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Tuesday, December 06, 2005

Naught for your comfort

Edge of topic department…

David Aaronovitch writes a thoughtful and lucid piece in today’s Times examining the arguments for and against the use of torture in the war against terror. And he concludes with a ringing defence of the classical liberal position:-

'But as McCain puts it now, we are in “a war of ideas, a struggle to advance freedom in the face of terror in places where oppressive rule has bred the malevolence that creates terrorists”. And we fight it — always, always, always — by being as little like those oppressors as we can possibly be. Even if torture works.'

Reading this I wanted very much to agree with him. Unfortunately there’s a gaping hole in this argument. Among the things oppressors do very well is starting wars and killing people. So being as unlike them as possible is also the basis of the classic case for pacifism – and I happen to know that David Aaronovitch is definitely not a pacifist.

The Saddam trial will certainly give us plenty of reminders of the gulf between anything the CIA may be doing and what was routine under his regime. We are a long way from moral equivalence here, whatever the Guardian may say to the contrary. That is of course true of the motives as well as the methods. Torturing a would-be murderer in the hope of saving lives is not the same as torturing anyone who dares speak out against a tyrant.

On a personal level, if Mrs Cyrus’s life were on the line I very much doubt if I would give priority to a terrorist’s right to be spared from pain.

If torture is horrifying, so too are many other aspects of modern warfare – bombing cities, for example. The implication of Christian just war theory is that if a war fulfils the criteria for being just, it becomes a moral imperative to fight it with all means necessary to ensure victory – unless those means become a greater evil than the one which the war is intended to prevent, in which case the equally clear-cut moral imperative is to lay down one’s arms. The difficulty of deciding whether torturing terrorists can be justified is in principle the same as the difficulty of determining whether it was justifiable to firebomb Dresden and thereby accelerate the ending of the Holocaust.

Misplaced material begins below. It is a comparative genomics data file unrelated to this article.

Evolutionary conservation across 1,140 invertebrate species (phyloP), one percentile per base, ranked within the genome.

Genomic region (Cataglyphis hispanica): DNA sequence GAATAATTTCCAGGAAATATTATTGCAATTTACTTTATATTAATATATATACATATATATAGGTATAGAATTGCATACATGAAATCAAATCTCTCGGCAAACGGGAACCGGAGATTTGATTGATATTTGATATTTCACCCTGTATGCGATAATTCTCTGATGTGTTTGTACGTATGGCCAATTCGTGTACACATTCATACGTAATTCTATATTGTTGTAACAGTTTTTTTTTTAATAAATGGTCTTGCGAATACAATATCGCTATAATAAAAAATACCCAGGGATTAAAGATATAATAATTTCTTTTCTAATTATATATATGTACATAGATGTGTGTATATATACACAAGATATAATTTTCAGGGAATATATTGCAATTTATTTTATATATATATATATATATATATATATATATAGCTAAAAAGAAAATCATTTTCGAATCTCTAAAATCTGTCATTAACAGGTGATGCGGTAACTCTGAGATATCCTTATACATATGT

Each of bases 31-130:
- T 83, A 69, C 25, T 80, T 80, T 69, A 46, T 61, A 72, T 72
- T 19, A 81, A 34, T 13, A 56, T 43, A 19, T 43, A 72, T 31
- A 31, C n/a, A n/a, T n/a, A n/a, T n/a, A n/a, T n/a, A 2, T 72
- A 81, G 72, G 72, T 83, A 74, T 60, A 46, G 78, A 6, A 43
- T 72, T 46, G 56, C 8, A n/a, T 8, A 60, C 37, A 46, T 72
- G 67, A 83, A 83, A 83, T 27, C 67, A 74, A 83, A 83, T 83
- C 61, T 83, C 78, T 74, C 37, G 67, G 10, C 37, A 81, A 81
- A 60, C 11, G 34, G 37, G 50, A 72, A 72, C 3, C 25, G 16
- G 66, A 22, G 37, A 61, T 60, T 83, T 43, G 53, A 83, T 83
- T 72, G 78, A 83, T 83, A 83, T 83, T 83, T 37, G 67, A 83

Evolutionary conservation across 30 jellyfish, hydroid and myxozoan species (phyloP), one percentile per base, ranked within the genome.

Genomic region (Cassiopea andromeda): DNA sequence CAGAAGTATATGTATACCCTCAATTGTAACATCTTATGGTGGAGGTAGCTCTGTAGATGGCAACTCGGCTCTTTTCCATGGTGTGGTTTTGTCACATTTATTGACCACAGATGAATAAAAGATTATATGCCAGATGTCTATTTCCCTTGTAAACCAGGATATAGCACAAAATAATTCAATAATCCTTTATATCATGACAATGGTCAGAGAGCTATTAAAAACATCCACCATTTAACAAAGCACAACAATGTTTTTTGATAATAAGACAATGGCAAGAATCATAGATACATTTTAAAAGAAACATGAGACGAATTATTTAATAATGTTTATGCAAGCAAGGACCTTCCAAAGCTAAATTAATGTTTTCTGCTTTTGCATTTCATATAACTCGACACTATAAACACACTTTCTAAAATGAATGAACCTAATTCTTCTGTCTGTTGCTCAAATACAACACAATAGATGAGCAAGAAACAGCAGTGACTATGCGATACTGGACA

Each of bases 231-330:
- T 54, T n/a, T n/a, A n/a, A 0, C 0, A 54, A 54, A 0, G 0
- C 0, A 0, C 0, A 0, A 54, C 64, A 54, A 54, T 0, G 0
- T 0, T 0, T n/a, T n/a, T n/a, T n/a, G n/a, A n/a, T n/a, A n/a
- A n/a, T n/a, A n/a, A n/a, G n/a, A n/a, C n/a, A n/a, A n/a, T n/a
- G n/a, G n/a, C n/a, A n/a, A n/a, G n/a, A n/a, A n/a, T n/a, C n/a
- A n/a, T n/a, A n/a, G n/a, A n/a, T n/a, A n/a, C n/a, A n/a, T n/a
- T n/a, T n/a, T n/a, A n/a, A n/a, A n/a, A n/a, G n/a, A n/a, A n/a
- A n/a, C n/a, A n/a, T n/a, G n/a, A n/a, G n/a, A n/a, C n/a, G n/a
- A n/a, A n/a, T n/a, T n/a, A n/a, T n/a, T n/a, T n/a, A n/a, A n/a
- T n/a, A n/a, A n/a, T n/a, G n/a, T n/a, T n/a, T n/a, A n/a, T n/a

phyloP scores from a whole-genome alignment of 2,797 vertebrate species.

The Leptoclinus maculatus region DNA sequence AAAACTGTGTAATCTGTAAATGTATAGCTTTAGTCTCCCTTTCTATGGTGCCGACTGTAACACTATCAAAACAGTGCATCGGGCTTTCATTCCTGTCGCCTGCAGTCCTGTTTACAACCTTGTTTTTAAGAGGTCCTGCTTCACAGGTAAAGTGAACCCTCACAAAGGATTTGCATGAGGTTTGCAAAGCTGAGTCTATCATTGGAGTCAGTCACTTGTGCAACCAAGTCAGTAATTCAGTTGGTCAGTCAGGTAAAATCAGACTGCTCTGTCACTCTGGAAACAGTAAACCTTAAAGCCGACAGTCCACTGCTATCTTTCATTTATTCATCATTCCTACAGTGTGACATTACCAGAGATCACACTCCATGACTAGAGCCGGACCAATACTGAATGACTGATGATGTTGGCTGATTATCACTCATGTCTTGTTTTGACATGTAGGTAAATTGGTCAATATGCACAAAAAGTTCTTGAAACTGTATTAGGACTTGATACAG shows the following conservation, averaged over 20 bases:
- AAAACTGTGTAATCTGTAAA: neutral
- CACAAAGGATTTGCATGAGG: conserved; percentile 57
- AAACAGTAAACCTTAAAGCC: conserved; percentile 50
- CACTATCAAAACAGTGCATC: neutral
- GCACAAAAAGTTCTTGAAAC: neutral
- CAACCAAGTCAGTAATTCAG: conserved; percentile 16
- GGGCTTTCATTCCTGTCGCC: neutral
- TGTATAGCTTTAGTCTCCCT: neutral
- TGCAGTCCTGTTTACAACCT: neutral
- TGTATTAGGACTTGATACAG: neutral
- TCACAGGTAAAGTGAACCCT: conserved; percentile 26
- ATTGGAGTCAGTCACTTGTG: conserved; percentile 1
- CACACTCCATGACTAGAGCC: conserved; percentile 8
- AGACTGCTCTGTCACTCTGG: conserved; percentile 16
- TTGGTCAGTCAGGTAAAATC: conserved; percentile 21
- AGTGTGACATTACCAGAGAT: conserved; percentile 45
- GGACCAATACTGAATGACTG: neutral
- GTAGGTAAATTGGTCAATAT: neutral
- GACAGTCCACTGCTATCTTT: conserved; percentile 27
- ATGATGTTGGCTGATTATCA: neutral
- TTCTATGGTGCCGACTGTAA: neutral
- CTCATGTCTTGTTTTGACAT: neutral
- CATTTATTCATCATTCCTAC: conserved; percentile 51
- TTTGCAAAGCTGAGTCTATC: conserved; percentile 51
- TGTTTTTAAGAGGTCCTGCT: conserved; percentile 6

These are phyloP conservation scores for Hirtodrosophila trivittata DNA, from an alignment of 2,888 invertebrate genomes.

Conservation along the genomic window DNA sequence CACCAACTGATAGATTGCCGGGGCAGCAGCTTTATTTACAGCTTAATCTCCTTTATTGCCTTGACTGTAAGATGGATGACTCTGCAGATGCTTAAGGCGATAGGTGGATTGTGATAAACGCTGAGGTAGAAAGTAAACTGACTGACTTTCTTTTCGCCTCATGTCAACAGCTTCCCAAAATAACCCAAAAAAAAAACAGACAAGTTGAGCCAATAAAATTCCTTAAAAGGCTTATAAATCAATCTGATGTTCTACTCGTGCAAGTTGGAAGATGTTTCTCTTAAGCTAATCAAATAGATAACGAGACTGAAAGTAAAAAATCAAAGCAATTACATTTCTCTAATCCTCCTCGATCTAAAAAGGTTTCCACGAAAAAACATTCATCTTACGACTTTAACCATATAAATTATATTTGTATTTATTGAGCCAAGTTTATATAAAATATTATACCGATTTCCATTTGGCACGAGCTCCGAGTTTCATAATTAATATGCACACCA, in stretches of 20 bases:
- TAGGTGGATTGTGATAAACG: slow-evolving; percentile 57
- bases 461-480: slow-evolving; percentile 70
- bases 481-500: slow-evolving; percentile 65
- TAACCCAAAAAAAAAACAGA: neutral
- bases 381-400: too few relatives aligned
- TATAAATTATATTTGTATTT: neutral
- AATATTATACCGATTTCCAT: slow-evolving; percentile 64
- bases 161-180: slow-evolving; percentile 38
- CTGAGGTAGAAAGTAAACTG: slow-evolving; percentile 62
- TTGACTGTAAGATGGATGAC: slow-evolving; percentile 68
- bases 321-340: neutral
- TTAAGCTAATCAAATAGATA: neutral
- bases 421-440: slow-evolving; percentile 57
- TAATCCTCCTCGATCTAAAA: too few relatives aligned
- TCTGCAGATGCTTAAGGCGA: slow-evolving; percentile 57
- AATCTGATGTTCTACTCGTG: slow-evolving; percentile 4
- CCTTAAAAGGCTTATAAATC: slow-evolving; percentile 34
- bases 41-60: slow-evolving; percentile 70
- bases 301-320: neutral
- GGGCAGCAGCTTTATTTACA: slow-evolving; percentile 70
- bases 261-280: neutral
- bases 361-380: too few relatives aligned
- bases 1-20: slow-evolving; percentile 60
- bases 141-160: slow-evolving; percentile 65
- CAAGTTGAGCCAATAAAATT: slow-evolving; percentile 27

A pacifist response would be that the answer is to stop trying to play God. But I can’t accept this. Our capacity for moral reasoning is part of the equipment God gives us for dealing with a broken, sinful world. We have to use it, recognizing that we are not going to do so infallibly and that it is not always going to allow us to keep our hands clean.

And on that inconclusive and very uncomfortable note I end. Comments please.

1 comment:

Melanie said...

I heard Alan Dershowitz in an interview on TV about 2 years ago presenting an argument for torture to be legislated. It was a long time ago so I hope I’m not misrepresenting his views but from memory, he argued that it is better that we legislate what is deemed acceptable torture because torture will possibly happen in any case.
Recently Professor Bagaric from Deakin University here in Australia wrote a paper advocating torture in extreme circumstances and caused an outcry. Ironically many of the academics that were outraged support Palestinian terrorism. I guess in their view, we in the West have to uphold the highest moral standards while others are permitted to fight for whatever they want by whatever means. So we are fighting on different sides of the same battle and the rules for each side are different.
Personally, I think it is an important issue that needs to be debated openly. Currently just mentioning the need for the debate is taboo. And if I presented Alan Dershowitz's views correctly then I agree with him too - otherwise I agree with the misrepresentation of him. New laws have to be established to reflect the realities of the world we live in today where existing laws can be inadequate. Not having them will leave governments very vunerable in a legal sense.